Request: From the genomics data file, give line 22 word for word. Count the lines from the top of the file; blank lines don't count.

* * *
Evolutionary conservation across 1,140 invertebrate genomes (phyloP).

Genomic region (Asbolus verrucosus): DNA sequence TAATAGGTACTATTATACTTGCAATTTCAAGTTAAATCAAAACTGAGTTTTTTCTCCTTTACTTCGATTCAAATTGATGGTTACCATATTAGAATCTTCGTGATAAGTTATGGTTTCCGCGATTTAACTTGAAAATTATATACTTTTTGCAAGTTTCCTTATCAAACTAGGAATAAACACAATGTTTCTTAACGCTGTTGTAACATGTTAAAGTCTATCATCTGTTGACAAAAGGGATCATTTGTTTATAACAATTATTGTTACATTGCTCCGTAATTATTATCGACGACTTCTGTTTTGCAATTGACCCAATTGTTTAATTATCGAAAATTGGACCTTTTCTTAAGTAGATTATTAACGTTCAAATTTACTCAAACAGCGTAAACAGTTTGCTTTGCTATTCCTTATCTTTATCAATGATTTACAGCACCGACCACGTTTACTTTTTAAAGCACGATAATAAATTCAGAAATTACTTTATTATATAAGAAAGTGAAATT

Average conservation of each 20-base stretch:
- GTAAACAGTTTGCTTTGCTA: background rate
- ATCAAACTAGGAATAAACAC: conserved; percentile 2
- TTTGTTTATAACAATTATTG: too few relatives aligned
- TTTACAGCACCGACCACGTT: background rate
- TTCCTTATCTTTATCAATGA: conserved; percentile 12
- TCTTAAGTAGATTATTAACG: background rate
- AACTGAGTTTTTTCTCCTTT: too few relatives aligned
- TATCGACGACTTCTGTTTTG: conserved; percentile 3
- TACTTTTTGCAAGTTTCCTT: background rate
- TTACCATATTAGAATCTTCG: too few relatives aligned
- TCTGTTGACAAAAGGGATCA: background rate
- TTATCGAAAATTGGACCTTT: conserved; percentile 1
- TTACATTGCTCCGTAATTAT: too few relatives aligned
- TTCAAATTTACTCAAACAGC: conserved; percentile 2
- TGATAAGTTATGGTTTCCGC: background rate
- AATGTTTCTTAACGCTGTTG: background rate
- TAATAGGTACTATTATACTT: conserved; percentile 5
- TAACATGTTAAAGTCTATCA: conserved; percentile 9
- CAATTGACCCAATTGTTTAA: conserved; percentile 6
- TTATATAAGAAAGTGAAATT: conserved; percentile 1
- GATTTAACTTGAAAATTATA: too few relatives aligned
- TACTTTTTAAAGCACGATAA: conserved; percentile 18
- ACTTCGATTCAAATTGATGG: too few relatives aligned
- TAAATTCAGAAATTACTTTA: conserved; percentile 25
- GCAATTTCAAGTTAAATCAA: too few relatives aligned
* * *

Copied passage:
- CAATTGACCCAATTGTTTAA: conserved; percentile 6